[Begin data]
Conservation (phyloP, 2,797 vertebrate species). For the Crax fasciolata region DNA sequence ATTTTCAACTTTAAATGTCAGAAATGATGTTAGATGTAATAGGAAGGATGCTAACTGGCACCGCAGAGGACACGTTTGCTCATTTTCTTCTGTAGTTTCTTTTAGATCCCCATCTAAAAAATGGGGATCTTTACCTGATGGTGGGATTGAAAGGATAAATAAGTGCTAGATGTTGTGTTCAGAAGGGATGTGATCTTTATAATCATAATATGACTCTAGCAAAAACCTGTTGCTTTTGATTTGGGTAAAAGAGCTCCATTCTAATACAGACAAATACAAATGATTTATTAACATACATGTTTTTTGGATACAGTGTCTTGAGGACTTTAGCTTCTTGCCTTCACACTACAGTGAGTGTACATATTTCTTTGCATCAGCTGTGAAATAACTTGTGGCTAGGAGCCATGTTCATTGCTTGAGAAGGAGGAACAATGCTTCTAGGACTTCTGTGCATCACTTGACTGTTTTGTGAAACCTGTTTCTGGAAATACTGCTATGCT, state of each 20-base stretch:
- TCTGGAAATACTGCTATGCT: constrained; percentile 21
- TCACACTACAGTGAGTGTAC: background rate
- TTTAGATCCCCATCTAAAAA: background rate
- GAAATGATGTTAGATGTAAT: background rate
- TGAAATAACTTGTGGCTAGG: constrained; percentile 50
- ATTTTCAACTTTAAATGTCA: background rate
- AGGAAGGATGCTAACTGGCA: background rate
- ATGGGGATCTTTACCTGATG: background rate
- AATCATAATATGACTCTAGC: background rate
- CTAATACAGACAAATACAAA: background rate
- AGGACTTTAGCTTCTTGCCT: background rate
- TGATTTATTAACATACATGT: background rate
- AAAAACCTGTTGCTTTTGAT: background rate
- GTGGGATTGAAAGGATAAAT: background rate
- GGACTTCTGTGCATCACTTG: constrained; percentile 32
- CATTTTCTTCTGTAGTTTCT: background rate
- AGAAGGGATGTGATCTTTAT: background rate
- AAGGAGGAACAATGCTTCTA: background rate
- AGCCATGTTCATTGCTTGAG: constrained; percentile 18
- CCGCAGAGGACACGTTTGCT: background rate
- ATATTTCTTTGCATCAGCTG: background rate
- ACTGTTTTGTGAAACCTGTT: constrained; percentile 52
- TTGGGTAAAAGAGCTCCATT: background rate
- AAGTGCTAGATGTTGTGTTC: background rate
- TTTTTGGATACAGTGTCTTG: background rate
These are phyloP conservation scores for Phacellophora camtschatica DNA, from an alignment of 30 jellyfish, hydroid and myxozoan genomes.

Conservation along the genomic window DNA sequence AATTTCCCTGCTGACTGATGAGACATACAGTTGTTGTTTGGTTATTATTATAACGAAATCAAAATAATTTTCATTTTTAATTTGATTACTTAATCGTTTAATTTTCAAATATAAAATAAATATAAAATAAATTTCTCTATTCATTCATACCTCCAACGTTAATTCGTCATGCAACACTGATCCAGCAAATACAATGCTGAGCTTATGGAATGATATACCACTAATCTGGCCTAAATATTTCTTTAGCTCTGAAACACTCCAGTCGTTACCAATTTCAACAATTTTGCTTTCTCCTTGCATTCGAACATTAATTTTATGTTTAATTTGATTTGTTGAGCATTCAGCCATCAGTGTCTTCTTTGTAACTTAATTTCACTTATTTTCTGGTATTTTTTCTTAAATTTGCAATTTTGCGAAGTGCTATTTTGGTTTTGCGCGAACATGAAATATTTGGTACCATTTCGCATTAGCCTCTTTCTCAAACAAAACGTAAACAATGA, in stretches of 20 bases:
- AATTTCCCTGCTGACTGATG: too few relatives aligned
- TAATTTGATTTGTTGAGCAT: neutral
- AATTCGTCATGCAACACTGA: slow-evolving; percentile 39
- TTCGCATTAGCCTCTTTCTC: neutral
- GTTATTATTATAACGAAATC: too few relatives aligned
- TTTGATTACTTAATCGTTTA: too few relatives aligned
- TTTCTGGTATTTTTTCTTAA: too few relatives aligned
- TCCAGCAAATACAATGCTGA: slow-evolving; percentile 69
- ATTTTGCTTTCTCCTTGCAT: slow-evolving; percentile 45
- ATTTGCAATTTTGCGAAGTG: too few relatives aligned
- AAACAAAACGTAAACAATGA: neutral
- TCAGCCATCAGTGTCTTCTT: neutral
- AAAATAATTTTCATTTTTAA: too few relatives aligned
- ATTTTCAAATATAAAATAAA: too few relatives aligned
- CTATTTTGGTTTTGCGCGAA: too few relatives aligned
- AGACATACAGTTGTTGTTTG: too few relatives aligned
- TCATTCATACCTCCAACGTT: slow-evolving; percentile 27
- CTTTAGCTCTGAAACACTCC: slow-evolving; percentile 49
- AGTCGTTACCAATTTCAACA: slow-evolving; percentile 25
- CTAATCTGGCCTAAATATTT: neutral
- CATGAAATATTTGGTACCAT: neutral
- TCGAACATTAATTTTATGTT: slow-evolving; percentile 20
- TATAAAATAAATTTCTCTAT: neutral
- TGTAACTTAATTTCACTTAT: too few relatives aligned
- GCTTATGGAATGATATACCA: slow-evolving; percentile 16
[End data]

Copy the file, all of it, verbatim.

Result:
Conservation (phyloP, 2,797 vertebrate species). For the Crax fasciolata region DNA sequence ATTTTCAACTTTAAATGTCAGAAATGATGTTAGATGTAATAGGAAGGATGCTAACTGGCACCGCAGAGGACACGTTTGCTCATTTTCTTCTGTAGTTTCTTTTAGATCCCCATCTAAAAAATGGGGATCTTTACCTGATGGTGGGATTGAAAGGATAAATAAGTGCTAGATGTTGTGTTCAGAAGGGATGTGATCTTTATAATCATAATATGACTCTAGCAAAAACCTGTTGCTTTTGATTTGGGTAAAAGAGCTCCATTCTAATACAGACAAATACAAATGATTTATTAACATACATGTTTTTTGGATACAGTGTCTTGAGGACTTTAGCTTCTTGCCTTCACACTACAGTGAGTGTACATATTTCTTTGCATCAGCTGTGAAATAACTTGTGGCTAGGAGCCATGTTCATTGCTTGAGAAGGAGGAACAATGCTTCTAGGACTTCTGTGCATCACTTGACTGTTTTGTGAAACCTGTTTCTGGAAATACTGCTATGCT, state of each 20-base stretch:
- TCTGGAAATACTGCTATGCT: constrained; percentile 21
- TCACACTACAGTGAGTGTAC: background rate
- TTTAGATCCCCATCTAAAAA: background rate
- GAAATGATGTTAGATGTAAT: background rate
- TGAAATAACTTGTGGCTAGG: constrained; percentile 50
- ATTTTCAACTTTAAATGTCA: background rate
- AGGAAGGATGCTAACTGGCA: background rate
- ATGGGGATCTTTACCTGATG: background rate
- AATCATAATATGACTCTAGC: background rate
- CTAATACAGACAAATACAAA: background rate
- AGGACTTTAGCTTCTTGCCT: background rate
- TGATTTATTAACATACATGT: background rate
- AAAAACCTGTTGCTTTTGAT: background rate
- GTGGGATTGAAAGGATAAAT: background rate
- GGACTTCTGTGCATCACTTG: constrained; percentile 32
- CATTTTCTTCTGTAGTTTCT: background rate
- AGAAGGGATGTGATCTTTAT: background rate
- AAGGAGGAACAATGCTTCTA: background rate
- AGCCATGTTCATTGCTTGAG: constrained; percentile 18
- CCGCAGAGGACACGTTTGCT: background rate
- ATATTTCTTTGCATCAGCTG: background rate
- ACTGTTTTGTGAAACCTGTT: constrained; percentile 52
- TTGGGTAAAAGAGCTCCATT: background rate
- AAGTGCTAGATGTTGTGTTC: background rate
- TTTTTGGATACAGTGTCTTG: background rate
These are phyloP conservation scores for Phacellophora camtschatica DNA, from an alignment of 30 jellyfish, hydroid and myxozoan genomes.

Conservation along the genomic window DNA sequence AATTTCCCTGCTGACTGATGAGACATACAGTTGTTGTTTGGTTATTATTATAACGAAATCAAAATAATTTTCATTTTTAATTTGATTACTTAATCGTTTAATTTTCAAATATAAAATAAATATAAAATAAATTTCTCTATTCATTCATACCTCCAACGTTAATTCGTCATGCAACACTGATCCAGCAAATACAATGCTGAGCTTATGGAATGATATACCACTAATCTGGCCTAAATATTTCTTTAGCTCTGAAACACTCCAGTCGTTACCAATTTCAACAATTTTGCTTTCTCCTTGCATTCGAACATTAATTTTATGTTTAATTTGATTTGTTGAGCATTCAGCCATCAGTGTCTTCTTTGTAACTTAATTTCACTTATTTTCTGGTATTTTTTCTTAAATTTGCAATTTTGCGAAGTGCTATTTTGGTTTTGCGCGAACATGAAATATTTGGTACCATTTCGCATTAGCCTCTTTCTCAAACAAAACGTAAACAATGA, in stretches of 20 bases:
- AATTTCCCTGCTGACTGATG: too few relatives aligned
- TAATTTGATTTGTTGAGCAT: neutral
- AATTCGTCATGCAACACTGA: slow-evolving; percentile 39
- TTCGCATTAGCCTCTTTCTC: neutral
- GTTATTATTATAACGAAATC: too few relatives aligned
- TTTGATTACTTAATCGTTTA: too few relatives aligned
- TTTCTGGTATTTTTTCTTAA: too few relatives aligned
- TCCAGCAAATACAATGCTGA: slow-evolving; percentile 69
- ATTTTGCTTTCTCCTTGCAT: slow-evolving; percentile 45
- ATTTGCAATTTTGCGAAGTG: too few relatives aligned
- AAACAAAACGTAAACAATGA: neutral
- TCAGCCATCAGTGTCTTCTT: neutral
- AAAATAATTTTCATTTTTAA: too few relatives aligned
- ATTTTCAAATATAAAATAAA: too few relatives aligned
- CTATTTTGGTTTTGCGCGAA: too few relatives aligned
- AGACATACAGTTGTTGTTTG: too few relatives aligned
- TCATTCATACCTCCAACGTT: slow-evolving; percentile 27
- CTTTAGCTCTGAAACACTCC: slow-evolving; percentile 49
- AGTCGTTACCAATTTCAACA: slow-evolving; percentile 25
- CTAATCTGGCCTAAATATTT: neutral
- CATGAAATATTTGGTACCAT: neutral
- TCGAACATTAATTTTATGTT: slow-evolving; percentile 20
- TATAAAATAAATTTCTCTAT: neutral
- TGTAACTTAATTTCACTTAT: too few relatives aligned
- GCTTATGGAATGATATACCA: slow-evolving; percentile 16